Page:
Bishop of the Diocese where the Servant of God died, and the appointment of a
Postulator, to assist in its promotion. The Bishop then nominates various Officials for a
Tribunal, to gather all the evidence for and against the Canonization. Two theologians
examine the Servant of God’s writings to make sure that there is nothing in them contrary
to the Faith and Moral teaching of the Church. Afterwards they proceed to taking the
testimony of witnesses who knew well the candidate.
“The second step toward canonization starts when all the evidence is studied by
the Congregation for Causes of Saints in Rome. If the evidence reveals true holiness
exercised by the Servant of God, the Cardinal Prefect of the Congregation informs the
Pope that the Servant of God either was a true Martyr or has lived a life of extraordinary
and heroic virtue. The Pope then orders the Congregation to issue the Decree either of
Martyrdom or of Heroic Virtue, and the Servant of God is given the title “Venerable.”
This means that the Servant of God either died as a true Martyr for Christ or led a life of
heroic virtue and, is worthy of imitation by the Faithful.
“When the Servant of God has been declared a Martyr he or she may be beatified,
that is, declared “Blessed.” If, on the other hand, the Servant of God has been declared
to have lived a life of heroic virtue, it must be proven that one miracle has been granted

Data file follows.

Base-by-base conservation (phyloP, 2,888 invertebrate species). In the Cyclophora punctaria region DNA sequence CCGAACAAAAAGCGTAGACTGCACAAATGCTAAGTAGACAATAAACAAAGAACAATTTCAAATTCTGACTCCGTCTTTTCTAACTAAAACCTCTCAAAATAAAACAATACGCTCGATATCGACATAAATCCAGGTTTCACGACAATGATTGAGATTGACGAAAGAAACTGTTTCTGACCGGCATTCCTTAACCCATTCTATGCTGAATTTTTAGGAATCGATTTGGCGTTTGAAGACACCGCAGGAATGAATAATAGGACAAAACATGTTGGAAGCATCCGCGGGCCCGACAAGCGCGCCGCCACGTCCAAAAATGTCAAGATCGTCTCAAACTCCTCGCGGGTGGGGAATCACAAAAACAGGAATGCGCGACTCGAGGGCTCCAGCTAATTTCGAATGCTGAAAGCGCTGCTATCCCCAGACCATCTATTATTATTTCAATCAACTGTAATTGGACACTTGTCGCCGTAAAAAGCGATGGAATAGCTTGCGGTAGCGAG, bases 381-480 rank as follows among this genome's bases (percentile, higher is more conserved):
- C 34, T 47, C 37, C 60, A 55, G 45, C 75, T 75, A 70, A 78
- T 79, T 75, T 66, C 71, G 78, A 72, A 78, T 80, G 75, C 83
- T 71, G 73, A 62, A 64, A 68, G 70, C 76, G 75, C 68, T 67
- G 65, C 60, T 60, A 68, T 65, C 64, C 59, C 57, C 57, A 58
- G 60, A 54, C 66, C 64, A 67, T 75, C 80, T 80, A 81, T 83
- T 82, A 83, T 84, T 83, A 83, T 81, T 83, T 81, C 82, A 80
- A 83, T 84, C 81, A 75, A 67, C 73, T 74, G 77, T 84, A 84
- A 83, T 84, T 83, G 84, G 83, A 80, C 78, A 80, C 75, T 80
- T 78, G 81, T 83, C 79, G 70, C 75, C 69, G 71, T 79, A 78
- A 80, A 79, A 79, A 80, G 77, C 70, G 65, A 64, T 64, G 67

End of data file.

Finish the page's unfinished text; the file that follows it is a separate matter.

by God through the intercession of the Venerable Servant of God. Then, he or she is
“For a healing to be considered a true miracle, a tribunal to gather all the
evidence is established in the Diocese where the event took place. It must be determined
that there is no scientific explanation for the cure and that the intercession of the
Venerable Servant of God is proven. The Congregation for Causes of Saints conducts its
study and judgment of the cure by the testimony of medical experts that no scientific
reason can explain the recovery, and of theological consultants to verify that the
intercession of the Venerable Servant of God was requested. Once again the conclusions
are presented to the Pope who alone can declare that the event is a true miracle. Then
the Venerable Servant of God may be beatified. When someone is declared “Blessed,”
public ecclesiastical veneration is permitted by the Pope but only in the Diocese or
Country, or Religious Community to which the Blessed belonged. Churches may be
dedicated to the Blessed but only with the permission of the Vatican Congregation for
“For all those beatified, both Martyrs and Confessors, to be canonized one
miracle is required. It must be proven that this event took place through the intercession
of the Blessed and after the date of his or her Beatification .
“When this has been proven, the Pope proceeds to the ceremony of Canonization,
which is an act of the infallible teaching authority of the Pope. By this act, the Church
declares that he or she is a Saint in heaven with God. It also means that the Saint is
worthy of public veneration by the universal Church, and held up as a model for
imitation and a powerful intercessor for all. Catholics do not “worship” the Saints but
rather venerate them. United in the Communion of Saints the faithful on earth ask the
faithful in heaven, who are their brothers and sisters in Christ, to join them in presenting
their needs humbly and prayerfully to God.”
Oremus pro invicem. Fr. De Celles